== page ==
When scientists at The Aerospace Corporation built the Orbiting Picosat Automated Launcher (OPAL) picosats nearly 20 years ago, they confronted a difficult challenge: how could they make such miniscule satellites visible to ground-based radar and optical telescopes? Ultimately, the problem was solved by tethering the two satellites together with a long cord that had gold wire dipoles woven into it, thereby increasing its radar cross-section.
The OPAL picosats were revolutionary at the time, but today, miniature and small satellites have become quite common. The problem of tracking them, however, has not gotten any easier. Moreover, the number of objects in space—both active hardware and inactive debris—has grown over time. This has made life increasingly difficult for spacecraft operators, who need to understand and manage the risk of a collision on orbit.
Active Tracking via GPS for Space Traffic Management
Researchers at Aerospace have been focused on the problem of space traffic management, and have derived a novel approach that draws upon another traditional area of expertise: GPS.
According to Andrew Abraham of the Mission Analysis and Operations Department, traditional passive tracking networks such as the Space Surveillance Network rely on the laws of physics to estimate where and when a tracked object will be. Still, various factors—intentional and otherwise—can alter a spacecraft’s speed and trajectory. When that happens, the spacecraft can be lost, and tracking stations need to apply additional resources to locate it again.
A better solution would be for orbiting objects to actively communicate with tracking stations. That can be done, Abraham says, by means of an onboard GPS transponder.
As envisioned, the device would transmit GPS data (position, velocity, and time) as well as a unique serial number. The encrypted signal would be received by ground- or space-based receivers and forwarded to a central coordinator for orbit determination and collision-risk assessment. The increased speed and accuracy would vastly improve calculations of collision probability and reduce the number of costly false alarms.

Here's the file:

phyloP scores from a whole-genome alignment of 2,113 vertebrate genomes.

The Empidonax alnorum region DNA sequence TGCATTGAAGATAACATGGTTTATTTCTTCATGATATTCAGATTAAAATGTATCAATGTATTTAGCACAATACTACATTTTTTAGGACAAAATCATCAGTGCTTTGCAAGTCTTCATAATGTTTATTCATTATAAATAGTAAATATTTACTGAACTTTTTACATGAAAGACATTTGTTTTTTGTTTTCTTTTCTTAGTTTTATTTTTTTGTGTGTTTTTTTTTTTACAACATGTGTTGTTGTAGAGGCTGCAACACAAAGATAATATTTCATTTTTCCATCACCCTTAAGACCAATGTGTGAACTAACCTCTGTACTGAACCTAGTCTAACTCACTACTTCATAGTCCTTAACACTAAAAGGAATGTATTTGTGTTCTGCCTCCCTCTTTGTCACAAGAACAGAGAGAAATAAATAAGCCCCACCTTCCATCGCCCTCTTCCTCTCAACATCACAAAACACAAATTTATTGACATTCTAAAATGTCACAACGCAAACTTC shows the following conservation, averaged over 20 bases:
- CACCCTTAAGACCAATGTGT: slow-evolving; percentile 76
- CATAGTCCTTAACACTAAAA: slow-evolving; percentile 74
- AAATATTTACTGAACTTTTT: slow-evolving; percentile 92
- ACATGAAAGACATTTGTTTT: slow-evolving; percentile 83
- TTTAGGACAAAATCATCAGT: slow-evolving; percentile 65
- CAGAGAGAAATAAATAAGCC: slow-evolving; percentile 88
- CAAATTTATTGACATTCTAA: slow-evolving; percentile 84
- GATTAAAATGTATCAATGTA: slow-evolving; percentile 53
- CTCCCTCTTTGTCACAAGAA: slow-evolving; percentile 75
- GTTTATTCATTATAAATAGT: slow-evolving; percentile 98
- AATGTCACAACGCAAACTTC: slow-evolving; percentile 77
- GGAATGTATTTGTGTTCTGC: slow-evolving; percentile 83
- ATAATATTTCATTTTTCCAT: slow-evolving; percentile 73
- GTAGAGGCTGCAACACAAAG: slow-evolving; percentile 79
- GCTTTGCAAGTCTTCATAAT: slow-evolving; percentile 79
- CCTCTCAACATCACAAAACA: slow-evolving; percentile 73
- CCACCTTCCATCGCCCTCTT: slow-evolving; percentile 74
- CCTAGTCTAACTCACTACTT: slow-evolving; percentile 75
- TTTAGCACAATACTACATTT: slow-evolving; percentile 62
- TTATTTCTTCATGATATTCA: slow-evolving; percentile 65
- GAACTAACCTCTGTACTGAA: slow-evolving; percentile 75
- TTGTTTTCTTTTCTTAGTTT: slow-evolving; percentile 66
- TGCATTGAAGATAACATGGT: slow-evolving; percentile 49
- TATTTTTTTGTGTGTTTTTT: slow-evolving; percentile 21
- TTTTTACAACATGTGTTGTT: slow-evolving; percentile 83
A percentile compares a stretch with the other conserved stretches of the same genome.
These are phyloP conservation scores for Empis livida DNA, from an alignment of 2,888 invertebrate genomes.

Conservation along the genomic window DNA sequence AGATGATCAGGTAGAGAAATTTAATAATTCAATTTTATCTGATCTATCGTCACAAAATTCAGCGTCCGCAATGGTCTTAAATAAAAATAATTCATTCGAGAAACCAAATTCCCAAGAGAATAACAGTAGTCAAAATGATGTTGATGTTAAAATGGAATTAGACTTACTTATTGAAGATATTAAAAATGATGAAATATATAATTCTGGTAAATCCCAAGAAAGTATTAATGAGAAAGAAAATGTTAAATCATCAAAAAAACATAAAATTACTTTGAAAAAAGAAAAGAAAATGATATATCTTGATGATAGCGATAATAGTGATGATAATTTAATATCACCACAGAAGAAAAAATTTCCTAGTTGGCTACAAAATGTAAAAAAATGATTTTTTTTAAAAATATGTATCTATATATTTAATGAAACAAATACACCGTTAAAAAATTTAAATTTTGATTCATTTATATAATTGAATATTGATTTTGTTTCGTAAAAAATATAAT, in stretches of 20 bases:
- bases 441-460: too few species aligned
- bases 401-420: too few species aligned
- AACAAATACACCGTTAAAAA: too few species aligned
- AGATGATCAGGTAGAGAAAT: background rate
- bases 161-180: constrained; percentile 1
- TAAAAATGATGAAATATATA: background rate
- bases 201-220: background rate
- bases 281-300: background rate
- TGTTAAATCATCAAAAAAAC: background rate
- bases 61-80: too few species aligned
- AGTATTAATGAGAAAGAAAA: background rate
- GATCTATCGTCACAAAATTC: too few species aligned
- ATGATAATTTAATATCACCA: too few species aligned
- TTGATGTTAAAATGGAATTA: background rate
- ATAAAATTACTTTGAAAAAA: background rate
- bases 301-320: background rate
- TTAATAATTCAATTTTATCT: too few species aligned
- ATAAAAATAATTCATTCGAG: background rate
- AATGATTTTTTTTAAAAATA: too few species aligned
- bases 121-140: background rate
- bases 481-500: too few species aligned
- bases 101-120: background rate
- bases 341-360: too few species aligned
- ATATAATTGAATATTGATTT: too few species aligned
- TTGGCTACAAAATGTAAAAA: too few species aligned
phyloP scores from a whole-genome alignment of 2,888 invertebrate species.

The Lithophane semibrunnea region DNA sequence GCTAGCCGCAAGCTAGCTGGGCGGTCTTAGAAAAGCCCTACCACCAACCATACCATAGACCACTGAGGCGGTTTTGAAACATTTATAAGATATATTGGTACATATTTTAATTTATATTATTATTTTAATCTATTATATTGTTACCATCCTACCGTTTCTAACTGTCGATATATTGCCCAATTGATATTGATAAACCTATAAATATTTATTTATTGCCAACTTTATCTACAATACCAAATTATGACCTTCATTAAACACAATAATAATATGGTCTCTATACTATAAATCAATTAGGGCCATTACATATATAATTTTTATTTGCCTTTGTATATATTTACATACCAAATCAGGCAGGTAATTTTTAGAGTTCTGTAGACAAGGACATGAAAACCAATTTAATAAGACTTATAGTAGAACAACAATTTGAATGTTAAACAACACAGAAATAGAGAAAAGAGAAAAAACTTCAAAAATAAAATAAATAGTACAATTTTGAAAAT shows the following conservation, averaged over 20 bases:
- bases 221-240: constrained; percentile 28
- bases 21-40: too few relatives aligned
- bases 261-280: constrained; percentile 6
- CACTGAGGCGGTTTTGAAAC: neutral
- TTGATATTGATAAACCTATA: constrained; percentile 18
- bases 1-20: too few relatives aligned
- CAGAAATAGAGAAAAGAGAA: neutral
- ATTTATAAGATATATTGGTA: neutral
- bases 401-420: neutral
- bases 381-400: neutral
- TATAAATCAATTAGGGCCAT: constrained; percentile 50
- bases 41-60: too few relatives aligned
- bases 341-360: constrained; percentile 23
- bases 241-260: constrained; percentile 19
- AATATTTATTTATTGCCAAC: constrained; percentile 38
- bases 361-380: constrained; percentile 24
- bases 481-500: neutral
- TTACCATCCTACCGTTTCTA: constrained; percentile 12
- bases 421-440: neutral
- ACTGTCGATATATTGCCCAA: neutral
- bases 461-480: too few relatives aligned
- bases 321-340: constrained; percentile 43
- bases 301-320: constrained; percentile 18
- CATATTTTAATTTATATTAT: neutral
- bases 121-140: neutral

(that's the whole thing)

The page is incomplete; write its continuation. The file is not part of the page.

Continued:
Space Debris and Proximity Operations
Such a system, Abraham says, would have ancillary benefits, as well. For example, the onboard GPS transponder could function independently, or provide input for a satellite’s navigation system. This, in turn, could facilitate proximity operations on orbit and provide insight into risky maneuvers. Most importantly, the transponders would not be restricted to active assets, but could operate on dead rocket bodies and other inactive components that contribute to the growth in hazardous space debris.
Satellite identification, also called “Identify Friend or Foe,” would be another benefit, said Abraham. “Unique, immediate, and unambiguous identification of space objects increases transparency and acts as a trust- and confidence-building measure with the potential to lower tensions in a contested space environment, should this technology become widely adopted,” he said.
GPS Transponder Conceptualization
GPS Transponders Created By CubeSat Technology
Aerospace is building these transponders by leveraging flight heritage of component parts from the highly successful AeroCube CubeSat program. Current efforts are focused on reducing the size of the transponder to roughly half the size of a pack of playing cards. That should make the technology feasible for a wide range of applications.
More information is available in the policy paper, "GPS Transponders for Space Traffic Management" that Abraham wrote in collaboration with the Center for Space Policy and Strategy.